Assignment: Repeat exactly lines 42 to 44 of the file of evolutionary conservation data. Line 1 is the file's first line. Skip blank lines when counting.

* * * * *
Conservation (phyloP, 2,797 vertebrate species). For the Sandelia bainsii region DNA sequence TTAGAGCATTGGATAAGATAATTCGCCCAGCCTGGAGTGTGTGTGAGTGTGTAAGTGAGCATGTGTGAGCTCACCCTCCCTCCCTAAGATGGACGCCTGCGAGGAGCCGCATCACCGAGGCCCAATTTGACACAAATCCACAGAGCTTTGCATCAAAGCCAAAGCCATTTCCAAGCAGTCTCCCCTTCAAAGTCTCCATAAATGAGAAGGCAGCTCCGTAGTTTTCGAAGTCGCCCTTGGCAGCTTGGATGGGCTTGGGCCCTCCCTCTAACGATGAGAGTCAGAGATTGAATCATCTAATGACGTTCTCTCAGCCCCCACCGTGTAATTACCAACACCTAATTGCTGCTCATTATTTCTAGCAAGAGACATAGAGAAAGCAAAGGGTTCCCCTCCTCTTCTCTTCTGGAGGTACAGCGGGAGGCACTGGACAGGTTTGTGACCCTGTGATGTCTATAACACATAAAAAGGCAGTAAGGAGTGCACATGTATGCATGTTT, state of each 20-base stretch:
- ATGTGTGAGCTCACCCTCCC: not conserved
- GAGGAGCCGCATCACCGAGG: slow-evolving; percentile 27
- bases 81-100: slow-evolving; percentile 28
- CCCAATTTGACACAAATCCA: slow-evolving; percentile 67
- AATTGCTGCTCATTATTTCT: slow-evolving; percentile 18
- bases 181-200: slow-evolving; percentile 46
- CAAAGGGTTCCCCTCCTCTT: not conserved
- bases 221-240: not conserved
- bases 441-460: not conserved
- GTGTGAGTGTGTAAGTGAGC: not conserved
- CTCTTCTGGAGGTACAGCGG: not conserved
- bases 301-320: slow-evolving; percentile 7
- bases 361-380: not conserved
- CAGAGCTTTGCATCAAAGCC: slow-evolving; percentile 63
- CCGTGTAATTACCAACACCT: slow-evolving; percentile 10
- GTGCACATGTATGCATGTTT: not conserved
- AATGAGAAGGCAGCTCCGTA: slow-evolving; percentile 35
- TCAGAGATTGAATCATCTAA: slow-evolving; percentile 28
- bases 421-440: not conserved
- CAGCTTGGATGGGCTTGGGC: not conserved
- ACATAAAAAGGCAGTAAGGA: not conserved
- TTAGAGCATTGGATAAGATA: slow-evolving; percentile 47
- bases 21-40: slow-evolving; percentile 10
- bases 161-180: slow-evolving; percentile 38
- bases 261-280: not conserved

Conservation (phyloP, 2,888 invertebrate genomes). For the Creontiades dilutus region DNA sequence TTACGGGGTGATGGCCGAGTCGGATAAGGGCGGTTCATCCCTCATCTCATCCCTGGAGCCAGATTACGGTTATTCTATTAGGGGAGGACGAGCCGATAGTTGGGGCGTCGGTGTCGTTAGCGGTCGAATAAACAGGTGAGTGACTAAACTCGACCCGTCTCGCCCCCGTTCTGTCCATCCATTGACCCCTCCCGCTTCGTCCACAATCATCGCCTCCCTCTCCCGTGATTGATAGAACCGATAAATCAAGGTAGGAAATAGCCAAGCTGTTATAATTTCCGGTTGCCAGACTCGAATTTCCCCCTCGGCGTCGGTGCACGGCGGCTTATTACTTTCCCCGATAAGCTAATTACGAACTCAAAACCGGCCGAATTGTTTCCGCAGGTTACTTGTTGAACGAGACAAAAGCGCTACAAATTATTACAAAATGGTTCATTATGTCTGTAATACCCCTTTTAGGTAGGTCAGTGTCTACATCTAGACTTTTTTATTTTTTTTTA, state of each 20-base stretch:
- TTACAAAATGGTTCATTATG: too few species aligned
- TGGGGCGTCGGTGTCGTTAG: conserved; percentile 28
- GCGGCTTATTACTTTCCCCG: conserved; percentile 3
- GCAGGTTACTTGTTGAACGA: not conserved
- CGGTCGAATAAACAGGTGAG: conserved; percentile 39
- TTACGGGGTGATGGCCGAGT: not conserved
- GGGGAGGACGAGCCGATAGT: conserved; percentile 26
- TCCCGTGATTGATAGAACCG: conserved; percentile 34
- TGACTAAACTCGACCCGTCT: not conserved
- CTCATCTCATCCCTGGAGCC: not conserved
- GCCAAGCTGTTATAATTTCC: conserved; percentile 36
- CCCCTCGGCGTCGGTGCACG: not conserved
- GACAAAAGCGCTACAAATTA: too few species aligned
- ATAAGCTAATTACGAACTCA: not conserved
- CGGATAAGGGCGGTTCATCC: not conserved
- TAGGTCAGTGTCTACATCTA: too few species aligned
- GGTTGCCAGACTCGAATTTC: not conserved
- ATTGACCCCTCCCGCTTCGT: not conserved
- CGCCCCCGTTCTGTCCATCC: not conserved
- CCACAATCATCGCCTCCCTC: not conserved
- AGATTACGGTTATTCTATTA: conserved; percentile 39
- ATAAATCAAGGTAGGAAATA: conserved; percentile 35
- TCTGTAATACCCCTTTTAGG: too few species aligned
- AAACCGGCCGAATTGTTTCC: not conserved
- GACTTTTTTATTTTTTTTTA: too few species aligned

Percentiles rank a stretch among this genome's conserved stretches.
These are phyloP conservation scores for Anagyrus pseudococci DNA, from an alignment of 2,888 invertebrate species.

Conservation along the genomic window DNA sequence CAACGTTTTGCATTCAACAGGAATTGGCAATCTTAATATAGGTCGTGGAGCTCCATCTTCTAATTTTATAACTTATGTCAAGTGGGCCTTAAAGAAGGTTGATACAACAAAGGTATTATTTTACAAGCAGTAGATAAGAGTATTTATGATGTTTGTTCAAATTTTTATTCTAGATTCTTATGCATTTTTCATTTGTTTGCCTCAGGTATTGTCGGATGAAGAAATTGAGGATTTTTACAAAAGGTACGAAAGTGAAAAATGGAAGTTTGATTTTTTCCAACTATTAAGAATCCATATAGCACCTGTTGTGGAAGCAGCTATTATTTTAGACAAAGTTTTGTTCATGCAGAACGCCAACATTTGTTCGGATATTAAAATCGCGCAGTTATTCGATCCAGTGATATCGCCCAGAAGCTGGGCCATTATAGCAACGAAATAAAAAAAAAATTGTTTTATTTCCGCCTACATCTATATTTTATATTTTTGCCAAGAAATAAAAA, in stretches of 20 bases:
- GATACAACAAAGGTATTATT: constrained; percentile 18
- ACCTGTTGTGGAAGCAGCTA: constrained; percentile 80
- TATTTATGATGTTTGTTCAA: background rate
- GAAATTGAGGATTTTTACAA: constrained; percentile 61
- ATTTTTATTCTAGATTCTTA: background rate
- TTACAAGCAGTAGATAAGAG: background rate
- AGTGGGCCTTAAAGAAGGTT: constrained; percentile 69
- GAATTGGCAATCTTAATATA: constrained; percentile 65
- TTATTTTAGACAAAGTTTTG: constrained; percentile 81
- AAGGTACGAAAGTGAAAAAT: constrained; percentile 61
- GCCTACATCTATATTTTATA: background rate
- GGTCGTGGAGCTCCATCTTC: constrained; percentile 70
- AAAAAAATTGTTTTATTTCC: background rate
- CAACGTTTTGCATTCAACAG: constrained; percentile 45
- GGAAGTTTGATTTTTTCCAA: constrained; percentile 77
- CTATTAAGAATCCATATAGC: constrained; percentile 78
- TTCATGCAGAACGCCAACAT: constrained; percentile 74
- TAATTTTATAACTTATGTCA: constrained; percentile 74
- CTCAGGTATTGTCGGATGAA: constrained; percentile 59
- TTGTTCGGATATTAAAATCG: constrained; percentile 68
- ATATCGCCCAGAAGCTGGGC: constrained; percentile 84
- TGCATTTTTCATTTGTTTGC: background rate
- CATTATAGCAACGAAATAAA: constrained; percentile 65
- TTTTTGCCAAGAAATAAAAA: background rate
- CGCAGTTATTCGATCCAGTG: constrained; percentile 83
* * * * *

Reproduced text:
- CGGATAAGGGCGGTTCATCC: not conserved
- TAGGTCAGTGTCTACATCTA: too few species aligned
- GGTTGCCAGACTCGAATTTC: not conserved